Free parking options in Riomaggiore


The Cinque Terre are remote villages connected by a narrow and winding provincial road.  While the villages are easiest to reach by train (which is why I recommend booking a parking space beneath La Spezia Centrale and taking the train just a few minutes to reach the Cinque Terre), some visitors decide to try their luck and actually drive to the villages.  Do I recommend it?  Meh.  I understand the appeal of having your vehicle nearby but honestly it’s a lot of hassle.  If you’re up for the challenge, keep reading below.


Riomaggiore is the first village of the Cinque Terre that you will encounter if you are arriving from the direction of La Spezia.

Each village has payment parking options and these parking spaces will be located closest to the historic centers but not within them (don’t forget that the Cinque Terre villages are pedestrian-only).  For details on Riomaggiore’s payment parking situation check out my previous post here.  As it is not possible to book a payment parking space in advance, keep in mind that you could very well find the garage full (as the number of spaces is extremely limited, not to mention expensive!).

If you don’t mind the inconvenience of hoofing it, you can actually park for free (up to 1km from the village) and save yourself quite a bit of cash.  However, keep in mind that the number of free spaces is also quite limited (unless you park even further away on the Litoranea).  BEWARE:  If you park improperly you risk an expensive ticket, which pretty much defeats the purpose.

Where to park for free near the village of Riomaggiore


After turning off the Litoranea (SP- 370) you’ll find yourself on a narrow and winding road without a median line (but don’t be fooled, this is a road with traffic traveling in both directions so stay to the right).

PSA:  This road has stunning and panoramic views. However, this does not mean you should stop on the road to snap photos or admire the view.  Park in one of the free parking places I mention in this post and then go take your pictures!


Almost immediately after the turnoff you will see a few places alongside the road where you can park for free (without a time limit).  Be sure not to park in the yellow-lined spaces as those are reserved exclusively for local transport.

At the T in the road, you will need to head downhill.  Just around the bend, you’ll see space on the shoulder of the road where you can park for free (with no time limit).  However, if you park here it’s really important that you are off of the road (otherwise you’ll be ticketed).


View from above


Street view

After passing these spaces, continue down the road towards Riomaggiore.  You will soon encounter a hairpin turn; proceed with caution.img_4426-1

Continuing down the road towards Riomaggiore, you will come to a point where the road widens and you will see parking spaces lined in yellow on the right.  As a point of reference, these spaces are beneath an above-ground cemetery which will also be on your right.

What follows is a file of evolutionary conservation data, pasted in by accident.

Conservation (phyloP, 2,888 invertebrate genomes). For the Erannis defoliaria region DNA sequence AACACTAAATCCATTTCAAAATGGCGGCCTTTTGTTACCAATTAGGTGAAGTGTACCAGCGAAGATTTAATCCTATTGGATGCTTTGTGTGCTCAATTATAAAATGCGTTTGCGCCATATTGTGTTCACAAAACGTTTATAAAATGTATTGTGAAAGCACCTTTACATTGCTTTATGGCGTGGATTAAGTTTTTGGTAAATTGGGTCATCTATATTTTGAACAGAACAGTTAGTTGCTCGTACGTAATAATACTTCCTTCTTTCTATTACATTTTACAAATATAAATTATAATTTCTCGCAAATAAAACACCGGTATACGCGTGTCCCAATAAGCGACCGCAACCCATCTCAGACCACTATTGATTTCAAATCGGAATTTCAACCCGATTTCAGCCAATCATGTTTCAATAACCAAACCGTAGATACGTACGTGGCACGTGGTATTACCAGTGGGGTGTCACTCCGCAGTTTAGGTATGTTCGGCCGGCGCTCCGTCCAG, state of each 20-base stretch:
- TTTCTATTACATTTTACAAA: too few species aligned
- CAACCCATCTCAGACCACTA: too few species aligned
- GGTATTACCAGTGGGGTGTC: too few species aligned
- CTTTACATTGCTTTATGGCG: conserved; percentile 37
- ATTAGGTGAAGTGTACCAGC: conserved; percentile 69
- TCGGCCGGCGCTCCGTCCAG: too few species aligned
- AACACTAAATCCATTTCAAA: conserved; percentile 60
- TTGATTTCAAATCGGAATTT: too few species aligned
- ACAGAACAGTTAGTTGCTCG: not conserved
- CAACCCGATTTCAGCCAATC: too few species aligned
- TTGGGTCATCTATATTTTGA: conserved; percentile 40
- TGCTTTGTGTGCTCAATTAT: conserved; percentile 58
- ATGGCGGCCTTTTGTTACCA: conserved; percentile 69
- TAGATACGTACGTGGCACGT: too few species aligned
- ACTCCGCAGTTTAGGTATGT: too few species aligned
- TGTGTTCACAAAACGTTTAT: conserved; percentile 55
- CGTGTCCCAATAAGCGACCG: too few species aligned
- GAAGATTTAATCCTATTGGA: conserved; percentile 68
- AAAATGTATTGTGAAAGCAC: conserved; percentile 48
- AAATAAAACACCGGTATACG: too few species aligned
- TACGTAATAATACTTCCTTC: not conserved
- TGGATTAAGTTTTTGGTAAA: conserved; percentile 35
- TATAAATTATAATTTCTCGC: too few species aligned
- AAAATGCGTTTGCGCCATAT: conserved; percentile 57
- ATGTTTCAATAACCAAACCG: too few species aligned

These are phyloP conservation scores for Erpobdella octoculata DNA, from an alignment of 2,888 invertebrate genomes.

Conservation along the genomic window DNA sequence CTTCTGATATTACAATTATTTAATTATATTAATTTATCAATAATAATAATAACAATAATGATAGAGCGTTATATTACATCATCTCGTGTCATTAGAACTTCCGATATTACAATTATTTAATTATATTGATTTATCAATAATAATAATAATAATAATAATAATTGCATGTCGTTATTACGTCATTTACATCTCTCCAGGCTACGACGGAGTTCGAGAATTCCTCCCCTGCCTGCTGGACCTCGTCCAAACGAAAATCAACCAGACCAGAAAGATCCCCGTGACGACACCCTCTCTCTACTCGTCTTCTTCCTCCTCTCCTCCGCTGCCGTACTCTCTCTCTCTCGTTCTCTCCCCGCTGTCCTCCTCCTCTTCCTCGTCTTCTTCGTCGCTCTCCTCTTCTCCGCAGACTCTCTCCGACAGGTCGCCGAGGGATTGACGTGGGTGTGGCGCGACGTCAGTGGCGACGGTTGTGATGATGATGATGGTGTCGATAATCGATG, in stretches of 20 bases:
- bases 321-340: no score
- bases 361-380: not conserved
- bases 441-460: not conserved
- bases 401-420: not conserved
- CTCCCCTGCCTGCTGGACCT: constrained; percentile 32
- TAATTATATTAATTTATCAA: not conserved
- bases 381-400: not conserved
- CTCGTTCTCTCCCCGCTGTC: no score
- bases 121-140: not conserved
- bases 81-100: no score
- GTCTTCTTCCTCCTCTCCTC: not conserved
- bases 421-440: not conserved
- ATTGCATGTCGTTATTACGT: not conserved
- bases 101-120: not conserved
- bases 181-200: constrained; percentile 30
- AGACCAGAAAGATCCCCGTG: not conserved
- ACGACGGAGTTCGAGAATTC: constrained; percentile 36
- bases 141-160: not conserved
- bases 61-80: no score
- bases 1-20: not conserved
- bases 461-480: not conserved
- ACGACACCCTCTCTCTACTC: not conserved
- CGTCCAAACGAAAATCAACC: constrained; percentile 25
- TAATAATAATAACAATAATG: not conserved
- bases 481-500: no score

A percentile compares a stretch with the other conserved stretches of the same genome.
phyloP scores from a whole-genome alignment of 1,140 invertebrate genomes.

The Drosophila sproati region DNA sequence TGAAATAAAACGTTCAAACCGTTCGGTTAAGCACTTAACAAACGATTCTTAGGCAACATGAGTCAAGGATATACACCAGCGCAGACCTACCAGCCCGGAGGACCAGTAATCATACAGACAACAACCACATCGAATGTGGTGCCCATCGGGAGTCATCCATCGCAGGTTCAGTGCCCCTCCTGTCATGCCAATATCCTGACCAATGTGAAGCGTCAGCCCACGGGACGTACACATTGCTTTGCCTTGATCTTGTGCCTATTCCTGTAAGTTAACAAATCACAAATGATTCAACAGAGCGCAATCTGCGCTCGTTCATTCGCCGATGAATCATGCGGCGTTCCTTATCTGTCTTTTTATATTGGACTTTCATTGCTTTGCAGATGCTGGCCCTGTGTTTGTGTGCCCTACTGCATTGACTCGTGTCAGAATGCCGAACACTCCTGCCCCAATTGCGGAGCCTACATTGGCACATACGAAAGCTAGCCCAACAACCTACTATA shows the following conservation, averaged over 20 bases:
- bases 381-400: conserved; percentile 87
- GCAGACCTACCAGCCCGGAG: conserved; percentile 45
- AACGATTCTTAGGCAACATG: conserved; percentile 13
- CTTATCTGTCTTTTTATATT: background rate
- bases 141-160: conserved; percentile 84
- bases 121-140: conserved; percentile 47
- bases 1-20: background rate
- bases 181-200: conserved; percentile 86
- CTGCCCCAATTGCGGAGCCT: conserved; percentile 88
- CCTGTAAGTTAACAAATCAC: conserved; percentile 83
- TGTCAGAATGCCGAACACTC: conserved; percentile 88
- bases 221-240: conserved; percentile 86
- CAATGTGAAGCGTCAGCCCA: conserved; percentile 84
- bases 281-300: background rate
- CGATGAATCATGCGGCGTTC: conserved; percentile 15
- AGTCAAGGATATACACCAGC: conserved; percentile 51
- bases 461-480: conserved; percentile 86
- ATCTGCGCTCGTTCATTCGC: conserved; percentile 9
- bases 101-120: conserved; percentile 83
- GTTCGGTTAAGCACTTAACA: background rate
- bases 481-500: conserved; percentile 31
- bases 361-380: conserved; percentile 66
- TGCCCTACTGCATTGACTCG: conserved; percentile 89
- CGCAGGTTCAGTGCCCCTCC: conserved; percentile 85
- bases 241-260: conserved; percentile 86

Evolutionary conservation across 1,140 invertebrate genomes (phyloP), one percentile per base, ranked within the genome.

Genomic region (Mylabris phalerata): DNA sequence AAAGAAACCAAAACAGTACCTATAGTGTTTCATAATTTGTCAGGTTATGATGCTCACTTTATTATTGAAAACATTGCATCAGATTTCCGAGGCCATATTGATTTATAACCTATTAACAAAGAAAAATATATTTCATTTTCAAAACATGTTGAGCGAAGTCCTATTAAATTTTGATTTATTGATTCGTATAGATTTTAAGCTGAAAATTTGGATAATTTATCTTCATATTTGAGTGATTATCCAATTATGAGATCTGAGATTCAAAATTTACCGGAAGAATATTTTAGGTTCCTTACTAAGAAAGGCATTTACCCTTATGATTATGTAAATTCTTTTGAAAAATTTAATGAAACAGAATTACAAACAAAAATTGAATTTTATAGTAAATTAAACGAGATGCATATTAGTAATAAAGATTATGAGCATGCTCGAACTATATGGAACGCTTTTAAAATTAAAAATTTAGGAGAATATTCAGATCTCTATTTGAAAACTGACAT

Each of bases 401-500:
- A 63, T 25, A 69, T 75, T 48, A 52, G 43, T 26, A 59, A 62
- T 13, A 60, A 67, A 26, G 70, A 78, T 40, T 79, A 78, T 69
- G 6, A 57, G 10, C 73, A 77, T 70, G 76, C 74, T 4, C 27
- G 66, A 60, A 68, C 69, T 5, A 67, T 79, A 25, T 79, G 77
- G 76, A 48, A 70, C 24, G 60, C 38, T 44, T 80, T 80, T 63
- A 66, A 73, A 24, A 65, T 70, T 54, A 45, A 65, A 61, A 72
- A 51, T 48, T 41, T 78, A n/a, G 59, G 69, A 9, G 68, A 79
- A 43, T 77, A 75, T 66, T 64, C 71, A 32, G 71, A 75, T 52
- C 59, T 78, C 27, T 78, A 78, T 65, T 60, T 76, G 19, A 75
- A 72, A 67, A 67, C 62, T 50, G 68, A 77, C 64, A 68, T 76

These are the parking spaces beneath the cemetery, although this is a photo from last year when the lines were white (they are now yellow).  You can park for free in the first five spaces you encounter, but with limitiations (keep reading below for more details).


The first five spaces you encounter are free parking spaces but have a two hour limit.  This means you’ll have to use the disco orario (parking disc) on your windshield to indicate what time you parked there.  The local police check these parking spaces frequently (and ticket continuously) so be sure that a) you put the correct time on the disco orario, and b) that you return within 2 hours to retrieve your car.  Between 6pm and 8am there’s no time limit on these spaces (but the local police very punctually start checking cars and writing tickets at 8am so beware).


The picture above is a “disco orario” (parking disc), which you should find stuck to the windshield of your car.  In the event that you do not have one, write your time of arrival on a piece of paper and leave it on your dashboard in clear view.

Do not park in the spaces further down the hill as these are reserved for suppliers to the village (during prime time) and residents (during off-peak hours).  This is the sign you’ll see there:


If you continue driving down the hill you will end up at the roundabout at the top of the village of Riomaggiore.  There are no free parking options here (but you will find the payment parking garage, which costs €35 per day, downhill from the roundabout).  If you do not want to park in the payment parking, this is where you will need to turn around and head back up the road that you just came down on.  Do not park in the yellow-lined spaces near the roundabout and do not enter the gated areas as this is restricted traffic zone (ZTL) with parking reserved for residents.  The fine for parking in the ZTL without a resident pass is a whopping €122 and supposedly this year they are going to start fining for simply entering these areas without the proper authorization.



Important things to keep in mind

  • This area is notorious for issuing lots and lots of parking citations.  Follow my directions to a T to avoid a costly fine.